Thursday, July 25, 2013

Jonathan Swift Slow Claps From His Grave

Congratulations are in order for Holman Jenkins of the Wall Street Journal: he has penned a truly devastating double-Swiftian satire of both the NSA call data warehousing program and the Wall Street Journal editorial page's disdain for civil liberties: while the rest of us were discussing whether the program goes too far, and trying to carefully weigh the balance between privacy and security, Jenkins kicks it up a notch and suggests that the problem with the program is that not enough government agencies have access to the data of every phone call made by everyone (Metadata Liberation Movement, WSJ, July 23, 2013).

How do we know that this must be satire?  He does a pretty good job keeping it on the level, making it seem completely serious, but there are a few dead giveaways, howlers that would just be too stupid to put into print if it weren't.

For one thing, he starts with the following quote:

"It is not rational to give up massive amounts of privacy and liberty to stay marginally safer from a threat that, however scary, endangers the average American far less than his or her daily commute," writes Conor Friedersdorf in the Atlantic, expressing a common view [about counter-terrorism surveillance].

A perfectly reasonable sentiment.  But he starts to hint in the very next paragraph:

Another kind of loss of liberty comes when our tax dollars are spent on useless programs.

A nice setup: this is the Wall Street Journal editorial page, so we expect every reasonable paragraph to be followed with "...and taxes are too high."  At this point, you think he's going to run straight up the middle, accuse the Obama administration of malfeasance for funding a hugely bloated program, and suggest that, in the name of liberty, freedom, and apple pie, we should cut the whole damn thing, and return the money to the oil companies they took it from.  But that's exactly when he feints to the left!

The biggest problem, then, with metadata surveillance may simply be that the wrong agencies are in charge of it. One particular reason why this matters is that the potential of metadata surveillance might actually be quite large but is being squandered by secret agencies whose narrow interest is only looking for terrorists.

I know what you're saying: "This might be silly, but it's not patently asinine."  True.  But Jenkins is just getting started.  His prime, leading example of an important problem plaguing everyday Americans that can be solved by giving MOAR METADATA to every law enforcement agency in the country?  Wait for it...highway serial killers.

Highway serial killers are enough of a problem that the FBI formed a task force devoted to them, its Highway Serial Killers Initiatives. Instead of finding a suspect and trying to tie him to bodies, could metadata help us quickly find suspects based on the locations of bodies?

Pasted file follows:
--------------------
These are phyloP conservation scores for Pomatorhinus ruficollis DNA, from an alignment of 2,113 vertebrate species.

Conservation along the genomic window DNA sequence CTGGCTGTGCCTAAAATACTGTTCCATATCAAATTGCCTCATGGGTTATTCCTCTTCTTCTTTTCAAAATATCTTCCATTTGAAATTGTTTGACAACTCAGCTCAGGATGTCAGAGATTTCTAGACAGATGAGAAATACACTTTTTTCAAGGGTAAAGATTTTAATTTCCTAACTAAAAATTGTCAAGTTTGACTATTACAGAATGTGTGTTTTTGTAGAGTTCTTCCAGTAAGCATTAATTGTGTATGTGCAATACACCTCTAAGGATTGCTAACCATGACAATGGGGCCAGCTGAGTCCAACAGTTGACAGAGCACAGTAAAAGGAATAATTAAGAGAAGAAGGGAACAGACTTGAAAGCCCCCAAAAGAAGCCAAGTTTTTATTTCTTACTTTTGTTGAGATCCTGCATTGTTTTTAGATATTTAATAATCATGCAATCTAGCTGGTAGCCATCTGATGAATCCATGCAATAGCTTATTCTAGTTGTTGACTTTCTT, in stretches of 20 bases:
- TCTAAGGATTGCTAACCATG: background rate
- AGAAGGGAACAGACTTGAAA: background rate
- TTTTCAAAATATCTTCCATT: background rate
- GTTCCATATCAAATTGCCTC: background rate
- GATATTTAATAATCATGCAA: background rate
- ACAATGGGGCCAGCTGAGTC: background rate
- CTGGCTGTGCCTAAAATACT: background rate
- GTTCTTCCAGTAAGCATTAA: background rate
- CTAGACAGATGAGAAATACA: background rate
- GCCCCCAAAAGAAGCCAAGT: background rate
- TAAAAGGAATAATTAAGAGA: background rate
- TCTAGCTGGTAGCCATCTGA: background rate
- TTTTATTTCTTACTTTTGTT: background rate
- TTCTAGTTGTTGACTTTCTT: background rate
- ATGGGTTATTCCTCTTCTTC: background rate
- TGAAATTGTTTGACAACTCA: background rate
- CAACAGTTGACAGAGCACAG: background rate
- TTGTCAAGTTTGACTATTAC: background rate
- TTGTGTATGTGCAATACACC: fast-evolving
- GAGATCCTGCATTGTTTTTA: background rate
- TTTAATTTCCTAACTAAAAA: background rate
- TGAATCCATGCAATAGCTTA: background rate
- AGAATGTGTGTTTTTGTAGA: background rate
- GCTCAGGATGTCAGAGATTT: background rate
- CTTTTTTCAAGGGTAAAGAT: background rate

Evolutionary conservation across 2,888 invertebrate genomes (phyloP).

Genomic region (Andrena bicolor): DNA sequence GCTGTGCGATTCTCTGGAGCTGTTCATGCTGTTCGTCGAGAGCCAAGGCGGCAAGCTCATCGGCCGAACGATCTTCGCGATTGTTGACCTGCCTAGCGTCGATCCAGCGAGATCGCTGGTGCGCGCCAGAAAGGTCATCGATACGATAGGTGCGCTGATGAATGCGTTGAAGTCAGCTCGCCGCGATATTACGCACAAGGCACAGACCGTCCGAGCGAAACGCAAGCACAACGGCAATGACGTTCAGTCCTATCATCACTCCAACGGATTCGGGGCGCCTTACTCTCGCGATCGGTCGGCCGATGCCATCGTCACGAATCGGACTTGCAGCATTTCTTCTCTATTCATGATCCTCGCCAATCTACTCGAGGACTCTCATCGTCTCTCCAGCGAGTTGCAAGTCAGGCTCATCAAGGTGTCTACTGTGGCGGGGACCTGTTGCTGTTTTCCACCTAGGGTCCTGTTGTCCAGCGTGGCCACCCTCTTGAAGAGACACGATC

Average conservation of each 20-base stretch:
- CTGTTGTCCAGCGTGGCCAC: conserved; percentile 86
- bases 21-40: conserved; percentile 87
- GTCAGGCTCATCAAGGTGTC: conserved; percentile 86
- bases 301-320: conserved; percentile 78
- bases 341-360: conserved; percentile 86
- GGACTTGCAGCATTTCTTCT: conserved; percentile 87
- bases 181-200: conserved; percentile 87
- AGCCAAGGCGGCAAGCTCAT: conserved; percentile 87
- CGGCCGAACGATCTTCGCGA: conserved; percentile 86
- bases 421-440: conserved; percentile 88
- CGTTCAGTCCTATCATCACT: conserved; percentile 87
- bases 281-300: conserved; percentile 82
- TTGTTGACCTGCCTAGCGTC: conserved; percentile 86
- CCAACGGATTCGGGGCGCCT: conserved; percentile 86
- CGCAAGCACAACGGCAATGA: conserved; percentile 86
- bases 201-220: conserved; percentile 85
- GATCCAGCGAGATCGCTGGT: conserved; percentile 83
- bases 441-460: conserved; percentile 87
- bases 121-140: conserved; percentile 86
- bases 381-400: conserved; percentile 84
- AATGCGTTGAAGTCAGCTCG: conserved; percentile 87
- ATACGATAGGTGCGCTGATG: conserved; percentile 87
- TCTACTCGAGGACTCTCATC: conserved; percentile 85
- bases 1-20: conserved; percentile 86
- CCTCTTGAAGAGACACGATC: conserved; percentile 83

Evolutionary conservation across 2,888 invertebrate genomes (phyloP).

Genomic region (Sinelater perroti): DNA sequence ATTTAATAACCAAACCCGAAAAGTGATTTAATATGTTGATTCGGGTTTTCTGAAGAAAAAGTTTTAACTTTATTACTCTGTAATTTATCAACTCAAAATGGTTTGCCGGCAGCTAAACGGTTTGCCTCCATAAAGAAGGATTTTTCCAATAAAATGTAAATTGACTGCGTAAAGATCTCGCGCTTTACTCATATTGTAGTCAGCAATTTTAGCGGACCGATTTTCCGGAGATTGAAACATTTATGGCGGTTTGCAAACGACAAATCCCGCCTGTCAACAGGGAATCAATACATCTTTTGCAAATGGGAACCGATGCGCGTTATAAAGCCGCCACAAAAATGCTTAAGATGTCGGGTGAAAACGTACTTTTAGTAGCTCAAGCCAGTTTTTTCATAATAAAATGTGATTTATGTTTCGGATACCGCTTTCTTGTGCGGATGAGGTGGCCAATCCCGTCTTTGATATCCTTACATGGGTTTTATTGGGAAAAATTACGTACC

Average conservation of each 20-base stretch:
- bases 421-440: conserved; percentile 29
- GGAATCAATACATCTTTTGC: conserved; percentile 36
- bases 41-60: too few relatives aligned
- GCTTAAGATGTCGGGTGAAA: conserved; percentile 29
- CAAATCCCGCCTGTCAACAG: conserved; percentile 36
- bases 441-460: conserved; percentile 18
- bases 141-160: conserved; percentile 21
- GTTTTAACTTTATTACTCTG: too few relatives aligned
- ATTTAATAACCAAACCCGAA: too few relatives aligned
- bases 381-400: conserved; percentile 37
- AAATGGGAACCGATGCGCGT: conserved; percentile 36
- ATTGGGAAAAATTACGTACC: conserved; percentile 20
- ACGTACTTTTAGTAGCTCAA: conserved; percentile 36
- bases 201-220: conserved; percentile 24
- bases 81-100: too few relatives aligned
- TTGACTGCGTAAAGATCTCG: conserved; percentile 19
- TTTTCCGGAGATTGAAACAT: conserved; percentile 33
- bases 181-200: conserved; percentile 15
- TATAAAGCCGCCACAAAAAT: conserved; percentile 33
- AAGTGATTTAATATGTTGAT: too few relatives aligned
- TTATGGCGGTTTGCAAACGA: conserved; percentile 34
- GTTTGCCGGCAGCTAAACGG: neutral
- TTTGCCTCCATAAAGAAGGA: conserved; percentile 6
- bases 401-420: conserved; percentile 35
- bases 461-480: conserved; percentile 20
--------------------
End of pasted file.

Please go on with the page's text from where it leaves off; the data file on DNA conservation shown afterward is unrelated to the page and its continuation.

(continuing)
How would this Magical Metadata help us solve this scourge of highway serial killers?  Who knows?  Jenkins doesn't even offer a theory.  It's not clear that he actually even knows what the word "metadata" means, apart from "something the government wants very, very badly, so we should give it to them."  Other scourges worth giving the government the entire list of people you have ever called?  Anticipating traffic jams.  At some point, he has apparently shifted from talking about phone call metadata to some other kind of data entirely, but it's not clear when that happened.  He still must be talking about something related to government surveillance data, because otherwise, it would sound like he is simply advocating using data to try to predict traffic jams, an idea which is about as original as using data to try to predict the weather.  He seems to be under the apprehension that prepending the term meta- to these observations transforms them from "stringing together this week's trending twitter topics into barely coherent sentences" to "stunningly original insight."

It's all downhill from there.  He marches straight off into stupid-town, saying things like, "'Big data' is only as good as the algorithms used to find out things worth finding out," and "Our guess is that big data techniques would pop up way too many false positives at first, and only considerable learning and practice would allow such techniques to become a useful tool," which seems simultaneously ignorant and vapid.  But that's just Jenkins pulling your leg again.  Here, he's making fun of the history of the government sinking vast sums of money into black box "algorithms" to look for terrorism and then trying to bury it.  Surely, he couldn't have written such an article without having familiarized himself with the topic in question.  For that matter, why does the WSJ editorial board need to make "guesses"?  Why not let someone knowledgeable write the column?

But he saves the real zinger for the end: after trumpeting highway serial killers as proof that we need more people knowing when you called your grandma, he caps it off with this:

Most of all, it would allow these techniques to be put to work on solving problems that are actual problems for most Americans, which terrorism isn't.

Thank you sir.  Your contributions to the art of satire will be duly noted for generations hence.

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